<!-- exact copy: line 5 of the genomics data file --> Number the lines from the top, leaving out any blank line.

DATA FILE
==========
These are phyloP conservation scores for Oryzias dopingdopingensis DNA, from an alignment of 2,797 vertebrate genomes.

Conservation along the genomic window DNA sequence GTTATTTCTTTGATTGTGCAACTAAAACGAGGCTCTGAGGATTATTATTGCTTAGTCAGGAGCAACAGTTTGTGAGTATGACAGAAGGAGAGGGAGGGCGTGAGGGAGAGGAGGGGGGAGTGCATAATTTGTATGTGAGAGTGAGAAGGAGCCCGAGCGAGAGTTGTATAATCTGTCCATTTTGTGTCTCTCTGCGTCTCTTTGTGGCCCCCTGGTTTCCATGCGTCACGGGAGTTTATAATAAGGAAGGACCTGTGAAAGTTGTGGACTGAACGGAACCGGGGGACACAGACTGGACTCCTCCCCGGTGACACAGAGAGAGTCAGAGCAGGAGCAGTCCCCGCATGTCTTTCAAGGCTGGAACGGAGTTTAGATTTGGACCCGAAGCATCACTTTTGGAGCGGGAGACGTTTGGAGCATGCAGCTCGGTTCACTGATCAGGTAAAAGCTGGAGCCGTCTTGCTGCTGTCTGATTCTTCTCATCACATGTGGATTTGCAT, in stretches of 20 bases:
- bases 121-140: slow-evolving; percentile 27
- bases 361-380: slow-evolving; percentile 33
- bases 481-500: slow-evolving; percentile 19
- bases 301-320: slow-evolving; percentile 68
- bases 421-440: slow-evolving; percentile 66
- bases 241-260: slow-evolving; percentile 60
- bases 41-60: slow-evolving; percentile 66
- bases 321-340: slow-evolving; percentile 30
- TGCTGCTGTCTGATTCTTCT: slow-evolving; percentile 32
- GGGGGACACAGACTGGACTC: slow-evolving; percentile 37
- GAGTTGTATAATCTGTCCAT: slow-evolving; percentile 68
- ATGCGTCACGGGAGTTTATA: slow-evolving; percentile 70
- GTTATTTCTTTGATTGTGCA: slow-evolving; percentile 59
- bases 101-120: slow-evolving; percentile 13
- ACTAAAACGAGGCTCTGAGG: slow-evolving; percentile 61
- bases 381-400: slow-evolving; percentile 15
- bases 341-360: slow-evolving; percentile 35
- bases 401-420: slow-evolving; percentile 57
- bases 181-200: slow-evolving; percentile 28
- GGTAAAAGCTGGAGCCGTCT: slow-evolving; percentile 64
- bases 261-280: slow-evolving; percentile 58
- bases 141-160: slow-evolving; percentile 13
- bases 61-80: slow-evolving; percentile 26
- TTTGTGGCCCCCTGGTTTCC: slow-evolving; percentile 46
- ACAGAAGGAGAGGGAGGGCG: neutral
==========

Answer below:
- bases 481-500: slow-evolving; percentile 19